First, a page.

Financial institutions to step up use of gig workers – report
More than half of financial institutions expect to have more gig-based employees over the next three to five years, according to a new report by PwC.
The report surveyed more than 500 financial services businesses globally, and received more than 60% of responses from C-suite leaders.
The report said that the upskilling of the workforce was a key element to improving productivity within the financial services sector. That includes better understanding of the workforce, embracing the platform economy and gig workers, and equipping employees with the right digital tools, specialist knowledge, and soft skills.
“Firms need new capabilities – both in-house and through outsourcing – as technology solutions increasingly involve collaboration with third parties,” PwC said.
While there is increasing access to on-demand talent, the survey found that most institutions still rely primarily on full-time and part-time employees. Contractors accounted for just 9% of the workforce among respondents, and gig-economy workers made up just 5%. PwC predicted that gig employees would likely perform 15% to 20% of the work at a typical institution within five years, driven by cost pressures and the need to access digitally skilled talent.
Crowdsourcing was also highlighted as a key contributor to improving productivity. Crowdsourcing has more than doubled since 2018, as cited by 50% of survey respondents, up from 21% in PwC’s previous survey. Eighty percent of respondents who used crowdsourcing believed in added “high value” to their organizations. That’s up from just 39% who felt it would add value in 2018.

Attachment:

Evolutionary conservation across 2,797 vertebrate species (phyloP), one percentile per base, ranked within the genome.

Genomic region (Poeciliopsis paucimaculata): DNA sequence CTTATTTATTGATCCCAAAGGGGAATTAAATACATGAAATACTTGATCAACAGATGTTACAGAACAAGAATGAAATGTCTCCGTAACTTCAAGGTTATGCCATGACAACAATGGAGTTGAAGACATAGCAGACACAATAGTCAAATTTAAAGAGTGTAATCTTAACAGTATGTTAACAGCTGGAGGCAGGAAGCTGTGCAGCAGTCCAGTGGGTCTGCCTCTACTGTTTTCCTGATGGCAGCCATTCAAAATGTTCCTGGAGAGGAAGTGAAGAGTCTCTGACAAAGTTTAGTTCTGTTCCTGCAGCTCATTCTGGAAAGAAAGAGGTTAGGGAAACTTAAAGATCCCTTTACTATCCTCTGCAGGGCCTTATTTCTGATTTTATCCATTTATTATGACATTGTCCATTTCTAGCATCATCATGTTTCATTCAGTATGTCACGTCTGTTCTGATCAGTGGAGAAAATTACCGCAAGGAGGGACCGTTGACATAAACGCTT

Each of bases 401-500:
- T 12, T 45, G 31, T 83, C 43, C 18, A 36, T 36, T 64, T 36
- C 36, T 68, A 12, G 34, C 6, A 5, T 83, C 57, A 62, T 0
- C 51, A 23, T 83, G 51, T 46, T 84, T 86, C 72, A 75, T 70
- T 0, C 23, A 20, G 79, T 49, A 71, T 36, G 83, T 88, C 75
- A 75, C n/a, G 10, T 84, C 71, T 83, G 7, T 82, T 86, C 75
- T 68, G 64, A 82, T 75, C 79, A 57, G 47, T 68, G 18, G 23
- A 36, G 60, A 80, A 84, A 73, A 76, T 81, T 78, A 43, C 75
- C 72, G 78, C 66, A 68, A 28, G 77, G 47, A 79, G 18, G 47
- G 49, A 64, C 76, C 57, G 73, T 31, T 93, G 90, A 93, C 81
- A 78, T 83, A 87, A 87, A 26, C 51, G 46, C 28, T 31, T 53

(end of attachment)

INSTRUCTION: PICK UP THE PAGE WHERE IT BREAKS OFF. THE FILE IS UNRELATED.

“Leaders in the industry are looking seriously at their workforces to evaluate which roles need to be performed by permanent employees and which can be performed by gig-economy workers, contractors, or even crowd-sourced on a case-by-case basis,” said John Garvey, global financial services leader for PwC US. “COVID-19 and remote working have opened the door to accessing talent outside of a firm’s physical location, including outside of the country. What we are seeing now is a talent marketplace for gig workers in financial services, competing to take advantage of their specialist skillset and boost productivity within their businesses.”
“Gig economy workers also add value by immediately bringing the digital skills needed by financial services firms to improve functions such as customer experience and improving institutional resilience, while the full-time workforce is being upskilled,” said Nicole Wakefield, global financial services advisory leader for PwC Singapore.
However, obstacles remain for financial services firms looking to utilize gig work. The most common issues cited in the report included confidentiality concerns (44%), a lack of knowledge (43%), regulatory risk (42%), and overall risk avoidance (37%).
“Many of the most valuable companies in the world share one thing in common: they have embraced the platform economy as a business model,” Garvey said. “They operate with relatively few full-time employees, and an increasing percentage of gig-economy talent and skills that they can access on demand, making the organizations far more innovative, nimble, and cost-efficient.”